Tullock does voices brilliantly. She's clearly a trained actor, and she brings a distinct personality to each character in the book. I found myself starting to speak like her after a few days of listening to this, with her ironic-fast patter. But all her female characters except Jules sound like total idiots.
Pride & Prejudice: The 21st-Century New-York-City Adaptation
I definitely felt like Tullock brought a lot to this listening experience, and mostly that was good. I just wish she would give the same nuance to the female characters that she does to the men: Ash in particular sounded like a vapid Real Housewives Of X, when she's not really depicted that way by Wolitzer.
A great premise, skillfully spun out.
Shadow is one of the most appealing male protagonists I've read in a long time.
I don't usually like full-cast productions but this was well done.
No, actually; it took me a while to get into this book, for whatever reason. By the last 1/3 I could not put it down, though.
Gaiman follows the classic Hero's Journey outline, and that's not a bad thing.
RadioLab: the book
Big ideas supported by science and illustrated with interesting anecdotes.
He sounds like Phil Hartman. As this is not SNL, this is not a good thing.
Anyone who enjoys Jonah Lehrer should listen to RadioLab, a WNYC podcast. Lehrer is a contributing editor. The episode
I have recommended it to friends: any book that I tear through in three days gets recommended.
The character development. Grissom has an enormous cast of characters, and each one is distinct and memorable: not an easy feat to pull off.
Although the chance of an Irish child retaining her accent seems slim to nil (she'd have acquired the same accent as slaves who raised her, in reality), Cassidy's soft Irish accent did give Lavinia a distinct characteristic. She brought through Lavinia's hesitant, hidden personality. Turpin's Belle always sounds cheerful and faintly amused, even when awful things are happening to her, which isn't quite right all the time; but Belle is by far the stronger character so it mostly works.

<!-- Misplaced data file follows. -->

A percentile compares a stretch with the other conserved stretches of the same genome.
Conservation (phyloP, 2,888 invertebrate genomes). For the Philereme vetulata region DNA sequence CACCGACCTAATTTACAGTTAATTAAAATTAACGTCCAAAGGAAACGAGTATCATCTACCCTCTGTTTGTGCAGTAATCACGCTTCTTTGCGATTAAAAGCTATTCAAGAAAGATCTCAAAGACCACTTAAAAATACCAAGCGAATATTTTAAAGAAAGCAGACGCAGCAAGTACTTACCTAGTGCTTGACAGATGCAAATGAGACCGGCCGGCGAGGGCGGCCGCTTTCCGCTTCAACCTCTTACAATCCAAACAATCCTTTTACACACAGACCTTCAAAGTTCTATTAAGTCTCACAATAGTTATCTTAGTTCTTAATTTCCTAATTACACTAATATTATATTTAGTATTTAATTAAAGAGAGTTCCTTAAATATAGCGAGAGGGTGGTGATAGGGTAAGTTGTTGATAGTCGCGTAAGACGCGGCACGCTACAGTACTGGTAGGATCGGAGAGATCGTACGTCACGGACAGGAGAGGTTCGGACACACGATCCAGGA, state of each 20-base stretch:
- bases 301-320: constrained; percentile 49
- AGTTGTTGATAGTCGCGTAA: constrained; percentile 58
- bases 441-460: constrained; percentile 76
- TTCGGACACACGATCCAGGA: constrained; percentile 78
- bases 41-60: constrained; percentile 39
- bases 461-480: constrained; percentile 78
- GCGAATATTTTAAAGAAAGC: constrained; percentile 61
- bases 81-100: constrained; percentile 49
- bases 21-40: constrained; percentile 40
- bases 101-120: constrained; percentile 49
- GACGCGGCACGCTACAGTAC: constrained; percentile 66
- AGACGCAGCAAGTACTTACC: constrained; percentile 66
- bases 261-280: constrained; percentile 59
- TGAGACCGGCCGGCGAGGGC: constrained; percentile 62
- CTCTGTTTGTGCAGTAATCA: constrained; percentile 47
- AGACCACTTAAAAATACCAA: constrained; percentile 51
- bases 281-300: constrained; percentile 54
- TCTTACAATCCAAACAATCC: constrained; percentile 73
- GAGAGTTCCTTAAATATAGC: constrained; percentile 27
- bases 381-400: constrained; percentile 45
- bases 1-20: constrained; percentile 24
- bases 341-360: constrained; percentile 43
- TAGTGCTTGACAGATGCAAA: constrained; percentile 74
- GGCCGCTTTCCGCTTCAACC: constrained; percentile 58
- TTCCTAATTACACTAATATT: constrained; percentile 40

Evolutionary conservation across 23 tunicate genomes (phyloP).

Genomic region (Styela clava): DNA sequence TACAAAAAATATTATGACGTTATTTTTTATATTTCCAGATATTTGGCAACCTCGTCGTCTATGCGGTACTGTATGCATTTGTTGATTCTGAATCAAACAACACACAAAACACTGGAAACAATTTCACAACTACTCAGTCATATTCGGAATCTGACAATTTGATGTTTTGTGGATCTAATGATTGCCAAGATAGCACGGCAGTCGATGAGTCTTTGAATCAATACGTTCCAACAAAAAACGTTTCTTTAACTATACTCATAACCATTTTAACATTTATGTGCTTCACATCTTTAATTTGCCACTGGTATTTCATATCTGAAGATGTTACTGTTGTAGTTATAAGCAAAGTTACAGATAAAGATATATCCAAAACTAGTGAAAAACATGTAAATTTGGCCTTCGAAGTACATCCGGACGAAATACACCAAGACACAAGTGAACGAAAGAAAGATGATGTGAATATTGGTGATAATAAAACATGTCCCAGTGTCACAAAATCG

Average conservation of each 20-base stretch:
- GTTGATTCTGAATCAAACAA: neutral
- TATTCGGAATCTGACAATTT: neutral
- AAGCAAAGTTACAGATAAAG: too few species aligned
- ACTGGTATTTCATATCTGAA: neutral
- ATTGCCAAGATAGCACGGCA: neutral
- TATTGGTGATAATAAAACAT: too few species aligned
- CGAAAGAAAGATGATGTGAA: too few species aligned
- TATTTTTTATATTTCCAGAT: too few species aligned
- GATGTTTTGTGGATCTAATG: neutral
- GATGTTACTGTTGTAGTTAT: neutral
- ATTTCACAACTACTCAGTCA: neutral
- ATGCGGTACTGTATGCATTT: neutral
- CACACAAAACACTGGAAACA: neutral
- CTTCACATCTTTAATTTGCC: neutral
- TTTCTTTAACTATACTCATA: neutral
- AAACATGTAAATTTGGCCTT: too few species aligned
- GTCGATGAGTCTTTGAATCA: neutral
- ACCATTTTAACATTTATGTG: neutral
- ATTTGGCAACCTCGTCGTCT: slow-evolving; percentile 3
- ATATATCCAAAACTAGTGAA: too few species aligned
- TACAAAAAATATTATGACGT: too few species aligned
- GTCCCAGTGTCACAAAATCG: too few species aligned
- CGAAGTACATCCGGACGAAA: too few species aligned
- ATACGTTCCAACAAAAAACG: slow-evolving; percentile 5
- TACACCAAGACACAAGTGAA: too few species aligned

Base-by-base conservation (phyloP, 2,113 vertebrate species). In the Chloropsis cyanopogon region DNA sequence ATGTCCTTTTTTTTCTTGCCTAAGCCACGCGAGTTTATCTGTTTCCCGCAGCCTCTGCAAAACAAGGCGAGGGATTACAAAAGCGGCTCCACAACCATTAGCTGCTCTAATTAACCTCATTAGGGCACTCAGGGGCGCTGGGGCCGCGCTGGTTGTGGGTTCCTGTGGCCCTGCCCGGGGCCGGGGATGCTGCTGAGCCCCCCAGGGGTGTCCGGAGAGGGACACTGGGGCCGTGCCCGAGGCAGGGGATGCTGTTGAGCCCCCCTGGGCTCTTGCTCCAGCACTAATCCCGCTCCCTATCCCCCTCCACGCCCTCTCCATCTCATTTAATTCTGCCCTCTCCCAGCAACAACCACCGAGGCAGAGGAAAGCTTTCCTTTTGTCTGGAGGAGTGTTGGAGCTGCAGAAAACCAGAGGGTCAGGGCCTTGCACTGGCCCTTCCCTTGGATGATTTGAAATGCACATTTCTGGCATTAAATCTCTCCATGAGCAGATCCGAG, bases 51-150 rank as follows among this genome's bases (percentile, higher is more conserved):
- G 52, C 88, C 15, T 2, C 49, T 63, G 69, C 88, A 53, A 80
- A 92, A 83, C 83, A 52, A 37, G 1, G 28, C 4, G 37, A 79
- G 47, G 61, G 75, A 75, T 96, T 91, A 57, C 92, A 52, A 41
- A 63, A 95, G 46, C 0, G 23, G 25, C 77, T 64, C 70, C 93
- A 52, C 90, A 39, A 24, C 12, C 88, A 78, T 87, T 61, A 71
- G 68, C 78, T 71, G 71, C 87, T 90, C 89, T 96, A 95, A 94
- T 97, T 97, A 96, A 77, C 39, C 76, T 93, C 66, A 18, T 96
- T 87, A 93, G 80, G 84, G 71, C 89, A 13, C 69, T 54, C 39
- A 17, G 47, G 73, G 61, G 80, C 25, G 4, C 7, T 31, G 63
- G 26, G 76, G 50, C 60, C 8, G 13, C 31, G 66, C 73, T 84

Uncle Jacob: I want to know his backstory.
The first half of the book is significantly stronger than the second half. The conclusion is not as satisfying as I had hoped, but for a first novel, it's a good effort. I look forward to her subsequent works, as her writing becomes more polished.
I'd read it again but not listen again. The narrator wasn't horrible -- she does the teenage voice well, and her pacing is good -- but the action is already fast-paced, with prose occasionally verging on purple (expected with YA) and with the breathless, almost-shouting voice of the narrator, it becomes a bit much at times.
Hana ... almost. Disappointed with her choice in the end.
In the sense that they're both hurtling along, yes; but in this case the pacing could have withstood a slower narration.
"In a world where love is a disease ..."
I read the book on my Kindle in addition to listening to the audiobook. Sometimes I prefer audio but not really in this case.
I was hooked initially, the introductory characters catching my imagination and curiosity, so I was disappointed when we left the brothers and moved on to other, less interesting people. McCann is a brilliant writer, but he tries to do too much here. Entire sections could have been cut with no loss to the concept. He gives too much unnecessary backstory to ancillary characters, when his love and attention is clearly on the brothers and the prostitutes. The narrators were all excellent except the one who did the tightrope walker, who sounds like he's reading off the back of a cereal box.